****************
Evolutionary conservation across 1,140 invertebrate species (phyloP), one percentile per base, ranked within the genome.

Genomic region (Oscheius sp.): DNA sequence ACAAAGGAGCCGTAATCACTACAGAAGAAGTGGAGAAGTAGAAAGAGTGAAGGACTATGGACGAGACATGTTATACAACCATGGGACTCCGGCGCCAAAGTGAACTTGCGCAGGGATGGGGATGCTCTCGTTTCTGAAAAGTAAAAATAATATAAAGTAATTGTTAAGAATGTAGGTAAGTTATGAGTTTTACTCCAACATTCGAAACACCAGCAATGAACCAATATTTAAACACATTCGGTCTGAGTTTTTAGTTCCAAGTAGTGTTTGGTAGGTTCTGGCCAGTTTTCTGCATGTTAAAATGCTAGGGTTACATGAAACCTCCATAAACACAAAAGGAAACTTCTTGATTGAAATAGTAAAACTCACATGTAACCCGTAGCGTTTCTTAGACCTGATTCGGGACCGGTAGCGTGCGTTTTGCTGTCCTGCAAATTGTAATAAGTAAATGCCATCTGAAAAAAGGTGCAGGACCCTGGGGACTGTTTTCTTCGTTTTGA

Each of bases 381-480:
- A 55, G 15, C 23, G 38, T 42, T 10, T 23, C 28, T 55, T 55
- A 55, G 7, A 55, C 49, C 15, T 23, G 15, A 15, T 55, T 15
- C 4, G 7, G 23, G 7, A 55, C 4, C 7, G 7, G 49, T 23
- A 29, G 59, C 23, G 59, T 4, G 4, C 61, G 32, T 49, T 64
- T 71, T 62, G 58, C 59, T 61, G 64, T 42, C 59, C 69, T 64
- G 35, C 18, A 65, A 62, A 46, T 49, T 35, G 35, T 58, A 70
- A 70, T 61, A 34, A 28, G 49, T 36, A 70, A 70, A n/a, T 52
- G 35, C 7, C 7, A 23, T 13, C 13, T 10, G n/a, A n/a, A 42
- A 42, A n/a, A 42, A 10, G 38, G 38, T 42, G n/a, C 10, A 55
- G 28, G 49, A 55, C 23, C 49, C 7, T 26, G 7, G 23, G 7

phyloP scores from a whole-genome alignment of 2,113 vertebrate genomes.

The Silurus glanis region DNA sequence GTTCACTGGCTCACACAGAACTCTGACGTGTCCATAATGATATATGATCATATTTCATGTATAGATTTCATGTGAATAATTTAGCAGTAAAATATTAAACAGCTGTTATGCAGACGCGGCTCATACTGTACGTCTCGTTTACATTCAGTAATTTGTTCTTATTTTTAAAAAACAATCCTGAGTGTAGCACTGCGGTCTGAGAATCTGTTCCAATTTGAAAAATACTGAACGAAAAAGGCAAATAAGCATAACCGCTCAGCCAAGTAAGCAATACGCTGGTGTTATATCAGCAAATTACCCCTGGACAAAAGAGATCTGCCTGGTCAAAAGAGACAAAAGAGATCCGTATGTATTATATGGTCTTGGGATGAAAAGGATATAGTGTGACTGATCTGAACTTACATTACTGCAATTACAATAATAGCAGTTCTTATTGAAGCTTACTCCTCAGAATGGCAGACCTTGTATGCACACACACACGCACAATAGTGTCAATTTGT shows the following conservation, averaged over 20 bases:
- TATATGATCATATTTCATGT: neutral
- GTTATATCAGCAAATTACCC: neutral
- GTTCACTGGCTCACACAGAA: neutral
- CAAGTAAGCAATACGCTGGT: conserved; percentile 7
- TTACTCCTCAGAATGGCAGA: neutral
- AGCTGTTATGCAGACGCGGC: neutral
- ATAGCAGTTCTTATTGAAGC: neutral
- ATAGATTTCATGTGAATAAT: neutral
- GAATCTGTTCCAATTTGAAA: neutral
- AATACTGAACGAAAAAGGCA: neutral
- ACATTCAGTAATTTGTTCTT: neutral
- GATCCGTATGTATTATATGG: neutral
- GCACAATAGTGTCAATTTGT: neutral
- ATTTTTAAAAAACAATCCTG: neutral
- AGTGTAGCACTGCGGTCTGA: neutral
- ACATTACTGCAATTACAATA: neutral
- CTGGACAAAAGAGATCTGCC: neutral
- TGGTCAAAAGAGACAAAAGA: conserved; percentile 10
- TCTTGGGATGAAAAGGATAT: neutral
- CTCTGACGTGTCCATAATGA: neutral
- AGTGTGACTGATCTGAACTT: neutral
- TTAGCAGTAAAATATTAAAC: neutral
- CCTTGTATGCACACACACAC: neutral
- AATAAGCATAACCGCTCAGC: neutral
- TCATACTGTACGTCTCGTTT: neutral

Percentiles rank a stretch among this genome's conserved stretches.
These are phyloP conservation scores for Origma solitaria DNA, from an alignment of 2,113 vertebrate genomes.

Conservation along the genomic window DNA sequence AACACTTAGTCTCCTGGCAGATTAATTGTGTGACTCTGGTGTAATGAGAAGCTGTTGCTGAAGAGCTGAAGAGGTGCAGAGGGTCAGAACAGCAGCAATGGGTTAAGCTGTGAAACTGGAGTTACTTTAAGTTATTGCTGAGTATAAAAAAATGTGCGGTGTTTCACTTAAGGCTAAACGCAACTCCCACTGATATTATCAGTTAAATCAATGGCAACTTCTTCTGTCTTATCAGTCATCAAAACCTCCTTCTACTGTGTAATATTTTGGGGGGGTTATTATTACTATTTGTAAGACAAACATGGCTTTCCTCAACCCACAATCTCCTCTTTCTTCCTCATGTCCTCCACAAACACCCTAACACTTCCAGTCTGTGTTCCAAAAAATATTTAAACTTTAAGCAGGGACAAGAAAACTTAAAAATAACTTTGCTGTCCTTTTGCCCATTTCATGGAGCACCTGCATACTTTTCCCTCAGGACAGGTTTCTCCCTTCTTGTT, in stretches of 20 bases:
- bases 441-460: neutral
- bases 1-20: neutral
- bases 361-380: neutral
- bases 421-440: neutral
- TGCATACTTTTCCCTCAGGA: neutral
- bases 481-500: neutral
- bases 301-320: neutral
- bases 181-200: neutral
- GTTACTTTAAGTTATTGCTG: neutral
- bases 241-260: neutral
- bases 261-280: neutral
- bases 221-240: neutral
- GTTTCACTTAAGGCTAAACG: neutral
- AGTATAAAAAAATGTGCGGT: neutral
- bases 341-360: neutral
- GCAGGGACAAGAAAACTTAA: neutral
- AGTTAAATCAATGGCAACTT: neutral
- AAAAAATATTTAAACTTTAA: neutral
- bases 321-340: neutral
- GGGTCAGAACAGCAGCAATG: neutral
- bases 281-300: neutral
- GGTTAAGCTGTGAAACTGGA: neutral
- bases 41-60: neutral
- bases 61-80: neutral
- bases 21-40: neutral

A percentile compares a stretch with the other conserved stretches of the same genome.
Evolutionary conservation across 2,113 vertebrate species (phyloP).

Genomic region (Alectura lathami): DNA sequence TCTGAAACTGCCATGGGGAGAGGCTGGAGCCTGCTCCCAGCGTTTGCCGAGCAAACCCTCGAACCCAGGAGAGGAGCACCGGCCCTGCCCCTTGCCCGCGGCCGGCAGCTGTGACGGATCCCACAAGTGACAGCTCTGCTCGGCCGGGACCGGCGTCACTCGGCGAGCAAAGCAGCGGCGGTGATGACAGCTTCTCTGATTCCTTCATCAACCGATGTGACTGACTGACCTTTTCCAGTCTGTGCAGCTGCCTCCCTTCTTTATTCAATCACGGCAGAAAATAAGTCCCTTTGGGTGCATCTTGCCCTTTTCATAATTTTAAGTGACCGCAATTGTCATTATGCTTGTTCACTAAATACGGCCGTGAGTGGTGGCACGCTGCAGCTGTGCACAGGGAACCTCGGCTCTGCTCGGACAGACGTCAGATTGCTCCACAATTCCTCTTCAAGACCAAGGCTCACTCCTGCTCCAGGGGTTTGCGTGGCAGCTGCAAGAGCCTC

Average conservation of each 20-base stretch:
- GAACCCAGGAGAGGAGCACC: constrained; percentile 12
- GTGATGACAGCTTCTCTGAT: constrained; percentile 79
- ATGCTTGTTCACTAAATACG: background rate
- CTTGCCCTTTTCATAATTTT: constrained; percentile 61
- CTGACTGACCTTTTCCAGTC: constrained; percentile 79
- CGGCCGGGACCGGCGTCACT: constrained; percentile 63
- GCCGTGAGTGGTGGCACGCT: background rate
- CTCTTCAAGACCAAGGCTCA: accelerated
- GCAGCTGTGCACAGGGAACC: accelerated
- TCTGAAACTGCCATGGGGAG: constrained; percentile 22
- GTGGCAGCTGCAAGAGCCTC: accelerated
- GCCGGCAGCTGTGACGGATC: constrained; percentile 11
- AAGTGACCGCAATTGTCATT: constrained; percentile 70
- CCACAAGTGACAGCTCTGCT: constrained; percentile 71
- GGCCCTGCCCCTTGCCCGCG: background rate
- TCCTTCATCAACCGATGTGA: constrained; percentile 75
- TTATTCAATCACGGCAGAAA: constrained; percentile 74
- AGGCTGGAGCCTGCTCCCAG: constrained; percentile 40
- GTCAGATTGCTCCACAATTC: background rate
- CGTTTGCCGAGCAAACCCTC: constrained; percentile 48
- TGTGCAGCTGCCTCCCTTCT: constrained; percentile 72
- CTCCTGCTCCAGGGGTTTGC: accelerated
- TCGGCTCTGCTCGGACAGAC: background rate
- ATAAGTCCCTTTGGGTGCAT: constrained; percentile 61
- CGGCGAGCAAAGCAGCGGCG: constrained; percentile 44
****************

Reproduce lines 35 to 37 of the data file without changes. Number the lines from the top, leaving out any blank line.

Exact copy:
- CTCTGACGTGTCCATAATGA: neutral
- AGTGTGACTGATCTGAACTT: neutral
- TTAGCAGTAAAATATTAAAC: neutral